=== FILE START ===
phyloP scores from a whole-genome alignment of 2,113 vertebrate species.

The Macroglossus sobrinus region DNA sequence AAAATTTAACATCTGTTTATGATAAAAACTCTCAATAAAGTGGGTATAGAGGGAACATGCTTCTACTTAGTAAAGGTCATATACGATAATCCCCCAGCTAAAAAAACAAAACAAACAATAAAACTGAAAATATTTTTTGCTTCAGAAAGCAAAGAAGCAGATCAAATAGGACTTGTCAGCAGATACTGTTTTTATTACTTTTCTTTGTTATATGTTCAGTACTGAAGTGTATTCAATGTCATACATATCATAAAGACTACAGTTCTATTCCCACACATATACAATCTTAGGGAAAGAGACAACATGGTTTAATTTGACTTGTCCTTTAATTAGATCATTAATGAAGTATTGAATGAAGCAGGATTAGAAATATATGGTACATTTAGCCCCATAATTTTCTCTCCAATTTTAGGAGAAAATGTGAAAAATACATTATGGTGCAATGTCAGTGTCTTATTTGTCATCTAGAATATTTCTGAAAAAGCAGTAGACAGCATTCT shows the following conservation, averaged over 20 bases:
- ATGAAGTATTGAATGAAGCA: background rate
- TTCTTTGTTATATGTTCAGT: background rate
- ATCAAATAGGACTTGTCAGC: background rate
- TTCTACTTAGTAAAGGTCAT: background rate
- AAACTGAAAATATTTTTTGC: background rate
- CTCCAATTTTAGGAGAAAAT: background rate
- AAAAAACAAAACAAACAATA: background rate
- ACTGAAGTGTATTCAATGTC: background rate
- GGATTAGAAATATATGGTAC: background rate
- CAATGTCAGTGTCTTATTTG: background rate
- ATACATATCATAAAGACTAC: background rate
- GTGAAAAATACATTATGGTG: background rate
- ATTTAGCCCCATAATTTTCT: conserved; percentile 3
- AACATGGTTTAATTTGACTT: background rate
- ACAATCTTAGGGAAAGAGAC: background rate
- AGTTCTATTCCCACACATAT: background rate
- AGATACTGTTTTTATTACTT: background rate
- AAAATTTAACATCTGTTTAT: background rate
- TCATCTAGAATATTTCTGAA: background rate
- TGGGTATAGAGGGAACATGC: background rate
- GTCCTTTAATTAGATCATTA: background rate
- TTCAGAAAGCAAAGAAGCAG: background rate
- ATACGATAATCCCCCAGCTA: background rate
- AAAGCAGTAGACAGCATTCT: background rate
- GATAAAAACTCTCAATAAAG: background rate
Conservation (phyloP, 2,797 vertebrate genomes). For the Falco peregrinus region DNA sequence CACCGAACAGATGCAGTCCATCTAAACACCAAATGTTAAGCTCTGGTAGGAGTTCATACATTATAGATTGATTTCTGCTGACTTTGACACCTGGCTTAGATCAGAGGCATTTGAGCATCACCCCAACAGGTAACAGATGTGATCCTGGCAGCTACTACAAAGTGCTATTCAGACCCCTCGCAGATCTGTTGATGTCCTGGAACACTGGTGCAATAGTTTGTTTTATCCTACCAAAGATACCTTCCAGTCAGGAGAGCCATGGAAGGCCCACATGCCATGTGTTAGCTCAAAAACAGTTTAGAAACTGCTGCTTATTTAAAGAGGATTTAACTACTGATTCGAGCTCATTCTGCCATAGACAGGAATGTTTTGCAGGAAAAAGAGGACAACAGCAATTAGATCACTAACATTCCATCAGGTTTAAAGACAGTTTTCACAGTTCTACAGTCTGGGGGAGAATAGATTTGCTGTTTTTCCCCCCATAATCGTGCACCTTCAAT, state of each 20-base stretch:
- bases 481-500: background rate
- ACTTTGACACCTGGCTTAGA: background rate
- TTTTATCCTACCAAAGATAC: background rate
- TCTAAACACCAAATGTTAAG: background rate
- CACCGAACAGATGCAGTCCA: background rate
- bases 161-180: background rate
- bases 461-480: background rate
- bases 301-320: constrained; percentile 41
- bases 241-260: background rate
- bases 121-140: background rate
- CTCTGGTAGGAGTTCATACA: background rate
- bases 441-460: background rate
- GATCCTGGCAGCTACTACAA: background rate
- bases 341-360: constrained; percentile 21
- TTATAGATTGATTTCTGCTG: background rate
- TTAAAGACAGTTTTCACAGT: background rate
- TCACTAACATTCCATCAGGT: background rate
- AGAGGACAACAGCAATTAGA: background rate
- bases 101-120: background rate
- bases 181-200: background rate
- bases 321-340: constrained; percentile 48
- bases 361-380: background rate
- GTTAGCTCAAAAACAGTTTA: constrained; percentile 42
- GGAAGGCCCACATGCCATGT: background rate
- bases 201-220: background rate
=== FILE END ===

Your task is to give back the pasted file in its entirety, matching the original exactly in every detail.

phyloP scores from a whole-genome alignment of 2,113 vertebrate species.

The Macroglossus sobrinus region DNA sequence AAAATTTAACATCTGTTTATGATAAAAACTCTCAATAAAGTGGGTATAGAGGGAACATGCTTCTACTTAGTAAAGGTCATATACGATAATCCCCCAGCTAAAAAAACAAAACAAACAATAAAACTGAAAATATTTTTTGCTTCAGAAAGCAAAGAAGCAGATCAAATAGGACTTGTCAGCAGATACTGTTTTTATTACTTTTCTTTGTTATATGTTCAGTACTGAAGTGTATTCAATGTCATACATATCATAAAGACTACAGTTCTATTCCCACACATATACAATCTTAGGGAAAGAGACAACATGGTTTAATTTGACTTGTCCTTTAATTAGATCATTAATGAAGTATTGAATGAAGCAGGATTAGAAATATATGGTACATTTAGCCCCATAATTTTCTCTCCAATTTTAGGAGAAAATGTGAAAAATACATTATGGTGCAATGTCAGTGTCTTATTTGTCATCTAGAATATTTCTGAAAAAGCAGTAGACAGCATTCT shows the following conservation, averaged over 20 bases:
- ATGAAGTATTGAATGAAGCA: background rate
- TTCTTTGTTATATGTTCAGT: background rate
- ATCAAATAGGACTTGTCAGC: background rate
- TTCTACTTAGTAAAGGTCAT: background rate
- AAACTGAAAATATTTTTTGC: background rate
- CTCCAATTTTAGGAGAAAAT: background rate
- AAAAAACAAAACAAACAATA: background rate
- ACTGAAGTGTATTCAATGTC: background rate
- GGATTAGAAATATATGGTAC: background rate
- CAATGTCAGTGTCTTATTTG: background rate
- ATACATATCATAAAGACTAC: background rate
- GTGAAAAATACATTATGGTG: background rate
- ATTTAGCCCCATAATTTTCT: conserved; percentile 3
- AACATGGTTTAATTTGACTT: background rate
- ACAATCTTAGGGAAAGAGAC: background rate
- AGTTCTATTCCCACACATAT: background rate
- AGATACTGTTTTTATTACTT: background rate
- AAAATTTAACATCTGTTTAT: background rate
- TCATCTAGAATATTTCTGAA: background rate
- TGGGTATAGAGGGAACATGC: background rate
- GTCCTTTAATTAGATCATTA: background rate
- TTCAGAAAGCAAAGAAGCAG: background rate
- ATACGATAATCCCCCAGCTA: background rate
- AAAGCAGTAGACAGCATTCT: background rate
- GATAAAAACTCTCAATAAAG: background rate
Conservation (phyloP, 2,797 vertebrate genomes). For the Falco peregrinus region DNA sequence CACCGAACAGATGCAGTCCATCTAAACACCAAATGTTAAGCTCTGGTAGGAGTTCATACATTATAGATTGATTTCTGCTGACTTTGACACCTGGCTTAGATCAGAGGCATTTGAGCATCACCCCAACAGGTAACAGATGTGATCCTGGCAGCTACTACAAAGTGCTATTCAGACCCCTCGCAGATCTGTTGATGTCCTGGAACACTGGTGCAATAGTTTGTTTTATCCTACCAAAGATACCTTCCAGTCAGGAGAGCCATGGAAGGCCCACATGCCATGTGTTAGCTCAAAAACAGTTTAGAAACTGCTGCTTATTTAAAGAGGATTTAACTACTGATTCGAGCTCATTCTGCCATAGACAGGAATGTTTTGCAGGAAAAAGAGGACAACAGCAATTAGATCACTAACATTCCATCAGGTTTAAAGACAGTTTTCACAGTTCTACAGTCTGGGGGAGAATAGATTTGCTGTTTTTCCCCCCATAATCGTGCACCTTCAAT, state of each 20-base stretch:
- bases 481-500: background rate
- ACTTTGACACCTGGCTTAGA: background rate
- TTTTATCCTACCAAAGATAC: background rate
- TCTAAACACCAAATGTTAAG: background rate
- CACCGAACAGATGCAGTCCA: background rate
- bases 161-180: background rate
- bases 461-480: background rate
- bases 301-320: constrained; percentile 41
- bases 241-260: background rate
- bases 121-140: background rate
- CTCTGGTAGGAGTTCATACA: background rate
- bases 441-460: background rate
- GATCCTGGCAGCTACTACAA: background rate
- bases 341-360: constrained; percentile 21
- TTATAGATTGATTTCTGCTG: background rate
- TTAAAGACAGTTTTCACAGT: background rate
- TCACTAACATTCCATCAGGT: background rate
- AGAGGACAACAGCAATTAGA: background rate
- bases 101-120: background rate
- bases 181-200: background rate
- bases 321-340: constrained; percentile 48
- bases 361-380: background rate
- GTTAGCTCAAAAACAGTTTA: constrained; percentile 42
- GGAAGGCCCACATGCCATGT: background rate
- bases 201-220: background rate